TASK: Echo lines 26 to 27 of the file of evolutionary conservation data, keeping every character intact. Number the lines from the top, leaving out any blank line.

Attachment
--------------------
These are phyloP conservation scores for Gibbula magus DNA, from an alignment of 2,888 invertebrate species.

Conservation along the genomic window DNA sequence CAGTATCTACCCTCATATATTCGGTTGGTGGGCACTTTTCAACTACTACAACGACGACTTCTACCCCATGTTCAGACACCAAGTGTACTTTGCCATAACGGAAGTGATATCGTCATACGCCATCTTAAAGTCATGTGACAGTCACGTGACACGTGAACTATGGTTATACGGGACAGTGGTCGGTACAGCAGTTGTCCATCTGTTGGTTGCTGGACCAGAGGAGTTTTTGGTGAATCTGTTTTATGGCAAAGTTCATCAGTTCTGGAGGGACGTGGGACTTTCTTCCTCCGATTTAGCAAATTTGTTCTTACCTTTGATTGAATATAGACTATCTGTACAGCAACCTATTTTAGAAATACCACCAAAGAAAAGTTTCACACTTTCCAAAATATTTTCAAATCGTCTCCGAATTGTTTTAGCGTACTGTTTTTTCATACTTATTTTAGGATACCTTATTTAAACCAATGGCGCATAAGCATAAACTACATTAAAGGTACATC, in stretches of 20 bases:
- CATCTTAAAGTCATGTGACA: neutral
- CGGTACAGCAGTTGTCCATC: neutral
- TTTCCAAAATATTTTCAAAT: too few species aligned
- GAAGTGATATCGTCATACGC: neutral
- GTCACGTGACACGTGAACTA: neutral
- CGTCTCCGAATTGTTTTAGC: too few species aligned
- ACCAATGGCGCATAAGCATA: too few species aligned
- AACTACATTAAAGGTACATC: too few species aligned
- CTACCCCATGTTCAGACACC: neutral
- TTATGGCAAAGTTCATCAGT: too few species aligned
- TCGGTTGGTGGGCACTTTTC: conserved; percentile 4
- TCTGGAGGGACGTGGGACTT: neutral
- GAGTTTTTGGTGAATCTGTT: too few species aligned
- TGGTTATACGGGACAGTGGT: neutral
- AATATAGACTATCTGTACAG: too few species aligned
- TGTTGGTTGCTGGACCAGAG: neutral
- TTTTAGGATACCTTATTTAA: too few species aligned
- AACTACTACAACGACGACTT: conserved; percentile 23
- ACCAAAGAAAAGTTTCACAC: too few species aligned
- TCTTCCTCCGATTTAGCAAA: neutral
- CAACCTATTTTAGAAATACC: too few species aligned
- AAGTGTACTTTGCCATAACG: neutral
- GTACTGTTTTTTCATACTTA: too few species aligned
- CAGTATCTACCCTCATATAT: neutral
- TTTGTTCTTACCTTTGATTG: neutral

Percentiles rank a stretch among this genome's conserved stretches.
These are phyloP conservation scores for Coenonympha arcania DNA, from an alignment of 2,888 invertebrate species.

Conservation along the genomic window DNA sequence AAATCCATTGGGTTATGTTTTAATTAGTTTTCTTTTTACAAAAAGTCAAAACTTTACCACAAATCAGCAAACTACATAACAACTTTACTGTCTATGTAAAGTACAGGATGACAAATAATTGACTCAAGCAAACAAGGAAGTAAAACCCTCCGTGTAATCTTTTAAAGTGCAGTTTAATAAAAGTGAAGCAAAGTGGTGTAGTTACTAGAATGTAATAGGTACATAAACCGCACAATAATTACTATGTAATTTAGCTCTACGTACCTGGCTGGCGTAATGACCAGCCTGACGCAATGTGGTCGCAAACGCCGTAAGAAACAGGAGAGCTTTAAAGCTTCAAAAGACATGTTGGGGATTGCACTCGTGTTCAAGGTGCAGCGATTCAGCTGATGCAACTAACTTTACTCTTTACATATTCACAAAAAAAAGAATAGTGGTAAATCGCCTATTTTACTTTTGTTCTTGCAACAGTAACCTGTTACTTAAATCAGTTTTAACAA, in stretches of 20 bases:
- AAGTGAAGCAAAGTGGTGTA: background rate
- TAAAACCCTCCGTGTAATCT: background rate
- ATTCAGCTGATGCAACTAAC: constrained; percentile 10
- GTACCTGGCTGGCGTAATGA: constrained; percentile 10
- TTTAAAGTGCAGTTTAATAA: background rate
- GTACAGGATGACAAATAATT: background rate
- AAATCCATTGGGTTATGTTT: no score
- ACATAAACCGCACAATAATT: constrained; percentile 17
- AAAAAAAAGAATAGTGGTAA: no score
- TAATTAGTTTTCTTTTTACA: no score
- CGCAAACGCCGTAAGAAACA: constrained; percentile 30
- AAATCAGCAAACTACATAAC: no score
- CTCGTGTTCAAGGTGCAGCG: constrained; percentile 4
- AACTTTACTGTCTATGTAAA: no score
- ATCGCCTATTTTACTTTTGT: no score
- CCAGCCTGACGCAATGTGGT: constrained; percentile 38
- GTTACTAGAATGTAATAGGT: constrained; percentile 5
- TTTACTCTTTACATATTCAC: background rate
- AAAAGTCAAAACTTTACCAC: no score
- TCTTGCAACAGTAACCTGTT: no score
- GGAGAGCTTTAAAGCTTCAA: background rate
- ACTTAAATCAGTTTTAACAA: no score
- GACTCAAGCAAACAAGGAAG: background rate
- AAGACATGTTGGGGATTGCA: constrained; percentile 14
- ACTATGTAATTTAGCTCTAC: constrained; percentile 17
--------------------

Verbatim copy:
- CAGTATCTACCCTCATATAT: neutral
- TTTGTTCTTACCTTTGATTG: neutral